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Cancer Sci. 2003 Jan;94(1):15-21.

Molecular targeting therapy of cancer: drug resistance, apoptosis and survival signal.

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Institute of Molecular and Cellular Biosciences, The University of Tokyo, 1-1-1 Yayoi, Bunkyo-ku, Tokyo 113-0032.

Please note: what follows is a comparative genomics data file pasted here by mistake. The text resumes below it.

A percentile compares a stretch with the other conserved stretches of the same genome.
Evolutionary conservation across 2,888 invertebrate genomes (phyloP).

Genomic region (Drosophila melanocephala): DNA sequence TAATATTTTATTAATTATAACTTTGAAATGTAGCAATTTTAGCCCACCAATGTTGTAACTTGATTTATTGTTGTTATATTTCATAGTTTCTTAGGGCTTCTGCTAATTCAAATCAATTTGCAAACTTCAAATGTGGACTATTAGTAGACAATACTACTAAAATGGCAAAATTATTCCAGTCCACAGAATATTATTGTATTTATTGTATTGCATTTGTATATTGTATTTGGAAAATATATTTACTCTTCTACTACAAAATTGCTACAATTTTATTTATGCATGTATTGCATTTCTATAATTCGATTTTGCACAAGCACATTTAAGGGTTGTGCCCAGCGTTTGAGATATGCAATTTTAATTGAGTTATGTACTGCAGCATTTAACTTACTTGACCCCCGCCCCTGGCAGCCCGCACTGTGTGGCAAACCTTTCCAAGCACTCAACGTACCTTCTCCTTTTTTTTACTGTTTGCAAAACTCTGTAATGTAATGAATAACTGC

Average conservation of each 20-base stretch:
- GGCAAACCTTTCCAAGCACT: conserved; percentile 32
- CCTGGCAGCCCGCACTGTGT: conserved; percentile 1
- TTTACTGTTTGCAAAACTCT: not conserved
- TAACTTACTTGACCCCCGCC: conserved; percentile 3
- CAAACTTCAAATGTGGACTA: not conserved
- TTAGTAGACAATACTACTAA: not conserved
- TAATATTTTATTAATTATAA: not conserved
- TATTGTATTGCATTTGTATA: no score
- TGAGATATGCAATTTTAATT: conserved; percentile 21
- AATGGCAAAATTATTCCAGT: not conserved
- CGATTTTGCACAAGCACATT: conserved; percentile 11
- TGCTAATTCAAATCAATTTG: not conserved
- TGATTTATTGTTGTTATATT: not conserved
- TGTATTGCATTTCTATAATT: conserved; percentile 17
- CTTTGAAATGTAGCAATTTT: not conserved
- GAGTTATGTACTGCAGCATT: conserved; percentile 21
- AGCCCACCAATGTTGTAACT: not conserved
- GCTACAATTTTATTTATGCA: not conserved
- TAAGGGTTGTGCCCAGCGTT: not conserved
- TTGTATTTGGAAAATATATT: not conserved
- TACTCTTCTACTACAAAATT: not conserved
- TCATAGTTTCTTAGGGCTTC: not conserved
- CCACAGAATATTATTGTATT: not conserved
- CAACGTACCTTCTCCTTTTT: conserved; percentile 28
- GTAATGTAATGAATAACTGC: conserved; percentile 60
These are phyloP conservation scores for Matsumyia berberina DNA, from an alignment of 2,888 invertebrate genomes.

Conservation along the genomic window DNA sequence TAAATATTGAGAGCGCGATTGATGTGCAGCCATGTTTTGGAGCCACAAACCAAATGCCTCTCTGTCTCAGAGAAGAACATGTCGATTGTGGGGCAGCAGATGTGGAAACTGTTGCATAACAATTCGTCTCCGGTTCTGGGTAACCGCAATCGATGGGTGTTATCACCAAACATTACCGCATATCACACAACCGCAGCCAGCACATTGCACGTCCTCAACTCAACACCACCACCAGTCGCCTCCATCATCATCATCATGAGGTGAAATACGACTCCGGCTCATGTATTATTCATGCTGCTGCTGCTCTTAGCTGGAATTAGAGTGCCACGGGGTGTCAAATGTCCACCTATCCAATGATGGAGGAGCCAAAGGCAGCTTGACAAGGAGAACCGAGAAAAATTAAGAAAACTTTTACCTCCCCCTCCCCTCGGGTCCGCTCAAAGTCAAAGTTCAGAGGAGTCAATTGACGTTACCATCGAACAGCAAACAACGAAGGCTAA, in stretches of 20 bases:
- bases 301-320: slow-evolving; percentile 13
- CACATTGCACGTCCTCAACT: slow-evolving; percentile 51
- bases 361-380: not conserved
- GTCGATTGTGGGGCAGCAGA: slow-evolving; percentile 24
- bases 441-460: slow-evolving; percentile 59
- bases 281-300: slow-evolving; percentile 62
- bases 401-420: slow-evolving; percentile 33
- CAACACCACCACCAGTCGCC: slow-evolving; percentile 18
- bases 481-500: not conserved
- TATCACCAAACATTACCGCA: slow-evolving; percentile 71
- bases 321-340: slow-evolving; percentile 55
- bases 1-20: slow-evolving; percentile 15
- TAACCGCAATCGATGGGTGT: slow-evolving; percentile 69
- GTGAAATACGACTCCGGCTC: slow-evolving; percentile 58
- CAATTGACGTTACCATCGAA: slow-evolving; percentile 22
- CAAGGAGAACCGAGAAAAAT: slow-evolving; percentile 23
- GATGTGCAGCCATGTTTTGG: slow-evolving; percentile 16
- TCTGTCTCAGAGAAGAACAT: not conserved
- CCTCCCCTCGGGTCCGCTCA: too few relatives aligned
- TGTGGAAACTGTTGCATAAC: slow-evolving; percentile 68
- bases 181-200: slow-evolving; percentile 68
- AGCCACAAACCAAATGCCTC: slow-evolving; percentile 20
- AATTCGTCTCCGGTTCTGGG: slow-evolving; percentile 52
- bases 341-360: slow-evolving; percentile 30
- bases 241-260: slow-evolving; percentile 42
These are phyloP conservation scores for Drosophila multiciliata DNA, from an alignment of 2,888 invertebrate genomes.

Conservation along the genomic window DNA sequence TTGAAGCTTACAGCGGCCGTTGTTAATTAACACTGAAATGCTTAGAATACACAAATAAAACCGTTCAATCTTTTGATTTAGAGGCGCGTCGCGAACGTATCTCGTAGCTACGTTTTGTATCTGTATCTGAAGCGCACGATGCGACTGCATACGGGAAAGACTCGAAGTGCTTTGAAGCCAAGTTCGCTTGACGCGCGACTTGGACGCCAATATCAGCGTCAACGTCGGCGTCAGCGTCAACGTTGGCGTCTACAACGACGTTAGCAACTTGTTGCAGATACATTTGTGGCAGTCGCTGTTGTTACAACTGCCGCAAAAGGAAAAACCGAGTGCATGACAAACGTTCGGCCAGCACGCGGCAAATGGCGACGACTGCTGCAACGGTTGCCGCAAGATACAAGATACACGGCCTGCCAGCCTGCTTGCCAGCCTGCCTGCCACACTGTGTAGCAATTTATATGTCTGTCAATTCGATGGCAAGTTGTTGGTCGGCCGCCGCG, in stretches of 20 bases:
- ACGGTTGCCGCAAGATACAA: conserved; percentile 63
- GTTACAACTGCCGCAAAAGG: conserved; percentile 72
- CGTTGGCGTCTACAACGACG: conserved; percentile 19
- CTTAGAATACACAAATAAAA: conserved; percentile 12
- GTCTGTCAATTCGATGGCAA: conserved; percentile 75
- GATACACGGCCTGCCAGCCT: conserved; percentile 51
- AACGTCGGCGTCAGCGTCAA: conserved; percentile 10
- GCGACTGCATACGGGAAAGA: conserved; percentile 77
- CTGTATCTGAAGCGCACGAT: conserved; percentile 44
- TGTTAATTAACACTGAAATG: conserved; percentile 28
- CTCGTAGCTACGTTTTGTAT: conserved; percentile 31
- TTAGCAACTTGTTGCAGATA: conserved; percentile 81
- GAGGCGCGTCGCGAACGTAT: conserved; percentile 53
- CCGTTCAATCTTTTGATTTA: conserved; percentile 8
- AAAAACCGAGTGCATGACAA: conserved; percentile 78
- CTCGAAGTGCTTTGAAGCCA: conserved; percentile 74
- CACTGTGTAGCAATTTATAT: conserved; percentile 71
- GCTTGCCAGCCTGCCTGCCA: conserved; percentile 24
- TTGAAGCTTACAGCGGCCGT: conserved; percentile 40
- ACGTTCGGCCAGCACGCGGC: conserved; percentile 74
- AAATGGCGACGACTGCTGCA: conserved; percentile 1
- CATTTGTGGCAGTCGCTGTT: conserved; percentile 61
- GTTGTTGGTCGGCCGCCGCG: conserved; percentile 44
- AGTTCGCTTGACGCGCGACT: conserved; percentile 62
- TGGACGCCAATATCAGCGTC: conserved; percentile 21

Recent progress in the development of molecular cancer therapeutics has revealed new types of antitumor drugs, such as Herceptin, Gleevec, and Iressa, as potent therapeutics for specific tumors. Our work has focused on molecular cancer therapeutics, mainly in the areas of drug resistance, apoptosis and apoptosis resistance, and survival-signaling, which is related to drug resistance. In this review, we describe our research on molecular cancer therapeutics, including molecular mechanisms and therapeutic approaches. Resistance to chemotherapeutic drugs is a principal problem in the treatment of cancer. P-Glycoprotein (P-gp), encoded by the MDR1 gene, is a multidrug transporter and has a major role in multidrug resistance (MDR). Targeting of P-gp by small-molecular compounds and/or antibodies is an effective strategy to overcome MDR in cancer, especially hematologic malignancies. Several P-gp inhibitors have been developed and are currently under clinical phased studies. In addition to the multidrug transporter proteins, cancer cells have several drug resistance mechanisms. Solid tumors are often placed under stress conditions, such as glucose starvation and hypoxia. These conditions result in topo II poison resistance that is due to proteasome-mediated degradation of DNA topoisomerases. Proteasome inhibitors effectively prevent this stress-induced drug resistance. Glyoxalase I, which is often elevated in drug- and apoptosis-resistant cancers, offers another possibility for overcoming drug resistance. It plays a role in detoxification of methylglioxal, a side product of glycolysis, which is highly reactive with DNA and proteins. Inhibitors of glyoxalase I selectively kill drug-resistant tumors that express glyoxalase I. Finally, the susceptibility of tumor cells to apoptosis induced by antitumor drugs appears to depend on the balance between pro-apoptotic and survival (anti-apoptotic) signals. PI3K-Akt is an important survival signal pathway, that has been shown to be the target of various antitumor drugs, including UCN-01 and geldanamycin, new anticancer drugs under clinical evaluation. Our present studies provide novel targets for future effective molecular cancer therapeutics.

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